The National Park Service has awarded a second grant to the Center for Great Plains Studies to advance the project “Black Homesteaders in the Great Plains.”
In 2017, Richard Edwards, director and chair of the center, and post-doctoral researchers Jacob Friefeld and Mikal Eckstrom began work under the first grant to create the first database of all identified black homesteaders in Montana, North Dakota, South Dakota, Wyoming, Colorado, Nebraska and Kansas. Since race is typically not listed in homestead filings, this research requires comparing homestead records with decennial census records.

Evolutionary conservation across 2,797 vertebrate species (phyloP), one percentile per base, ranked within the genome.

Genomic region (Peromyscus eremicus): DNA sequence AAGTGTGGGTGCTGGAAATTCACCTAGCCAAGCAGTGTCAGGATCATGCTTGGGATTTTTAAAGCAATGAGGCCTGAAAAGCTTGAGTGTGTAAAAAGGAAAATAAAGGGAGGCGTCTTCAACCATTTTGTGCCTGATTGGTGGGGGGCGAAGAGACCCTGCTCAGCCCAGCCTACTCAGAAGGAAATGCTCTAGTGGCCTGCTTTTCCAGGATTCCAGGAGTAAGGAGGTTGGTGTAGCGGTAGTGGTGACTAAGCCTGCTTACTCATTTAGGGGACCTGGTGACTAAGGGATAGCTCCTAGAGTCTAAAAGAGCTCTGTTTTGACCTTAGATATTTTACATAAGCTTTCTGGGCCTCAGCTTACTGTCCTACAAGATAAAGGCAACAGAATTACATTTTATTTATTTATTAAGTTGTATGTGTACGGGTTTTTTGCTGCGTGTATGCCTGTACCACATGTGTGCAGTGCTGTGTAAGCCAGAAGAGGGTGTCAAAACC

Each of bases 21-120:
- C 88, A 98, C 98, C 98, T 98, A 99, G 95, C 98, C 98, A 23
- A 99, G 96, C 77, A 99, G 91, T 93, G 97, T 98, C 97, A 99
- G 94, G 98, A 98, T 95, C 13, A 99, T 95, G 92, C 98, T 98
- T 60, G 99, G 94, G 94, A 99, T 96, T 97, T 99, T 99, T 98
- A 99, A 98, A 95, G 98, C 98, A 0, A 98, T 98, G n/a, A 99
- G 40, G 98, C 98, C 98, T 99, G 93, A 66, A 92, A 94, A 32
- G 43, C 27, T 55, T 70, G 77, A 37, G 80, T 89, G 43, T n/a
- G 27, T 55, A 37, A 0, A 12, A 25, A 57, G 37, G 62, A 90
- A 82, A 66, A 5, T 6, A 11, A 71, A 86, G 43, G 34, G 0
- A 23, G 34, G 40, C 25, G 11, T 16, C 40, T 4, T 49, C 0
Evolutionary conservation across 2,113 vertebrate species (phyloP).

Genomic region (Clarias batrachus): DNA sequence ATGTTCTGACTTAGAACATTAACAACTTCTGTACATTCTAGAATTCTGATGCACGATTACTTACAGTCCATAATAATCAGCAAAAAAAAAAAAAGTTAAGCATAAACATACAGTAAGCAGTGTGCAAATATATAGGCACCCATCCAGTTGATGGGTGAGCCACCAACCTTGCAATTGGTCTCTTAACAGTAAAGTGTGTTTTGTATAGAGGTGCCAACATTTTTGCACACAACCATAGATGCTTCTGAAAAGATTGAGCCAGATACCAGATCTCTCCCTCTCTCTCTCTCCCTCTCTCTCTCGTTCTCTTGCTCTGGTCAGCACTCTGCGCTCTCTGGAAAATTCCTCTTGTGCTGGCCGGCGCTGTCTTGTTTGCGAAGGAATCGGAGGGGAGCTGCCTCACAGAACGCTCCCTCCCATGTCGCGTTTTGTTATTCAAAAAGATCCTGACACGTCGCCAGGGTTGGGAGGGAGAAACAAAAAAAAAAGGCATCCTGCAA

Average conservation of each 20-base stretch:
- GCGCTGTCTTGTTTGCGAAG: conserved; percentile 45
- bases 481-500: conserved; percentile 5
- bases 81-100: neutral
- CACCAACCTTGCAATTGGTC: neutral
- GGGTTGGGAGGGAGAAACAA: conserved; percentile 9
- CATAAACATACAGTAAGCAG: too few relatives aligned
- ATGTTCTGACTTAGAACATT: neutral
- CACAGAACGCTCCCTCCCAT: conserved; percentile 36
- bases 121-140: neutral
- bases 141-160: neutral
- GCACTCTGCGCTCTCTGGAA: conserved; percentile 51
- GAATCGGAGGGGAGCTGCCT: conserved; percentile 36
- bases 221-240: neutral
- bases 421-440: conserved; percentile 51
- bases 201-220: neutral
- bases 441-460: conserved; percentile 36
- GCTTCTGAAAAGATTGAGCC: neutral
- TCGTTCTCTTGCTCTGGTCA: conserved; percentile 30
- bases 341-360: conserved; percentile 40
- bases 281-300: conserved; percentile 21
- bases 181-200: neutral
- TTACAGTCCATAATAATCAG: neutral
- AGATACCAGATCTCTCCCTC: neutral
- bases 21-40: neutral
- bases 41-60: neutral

The team is also focusing on six black homesteader communities or “colonies”: Nicodemus, Kansas; DeWitty, Nebraska; Dearfield, Colorado; Sully County, South Dakota; Empire, Wyoming; and Blackdom, New Mexico. For each community, the researchers expect to develop both a roster of claimants and an interactive online map.
The second grant will allow the team to provide content based on their research for entry on the National Park Service’s national websites, allowing interested individuals, such as descendants of black homesteaders, to access the material.
“Funding for Phase II of the project allows us to move our scholarly results into the sphere of public discussion and usefulness,” Friefeld said.
The center is working in collaboration with Homestead National Monument of America in Beatrice and Nicodemus National Historic Site in Nicodemus, Kansas.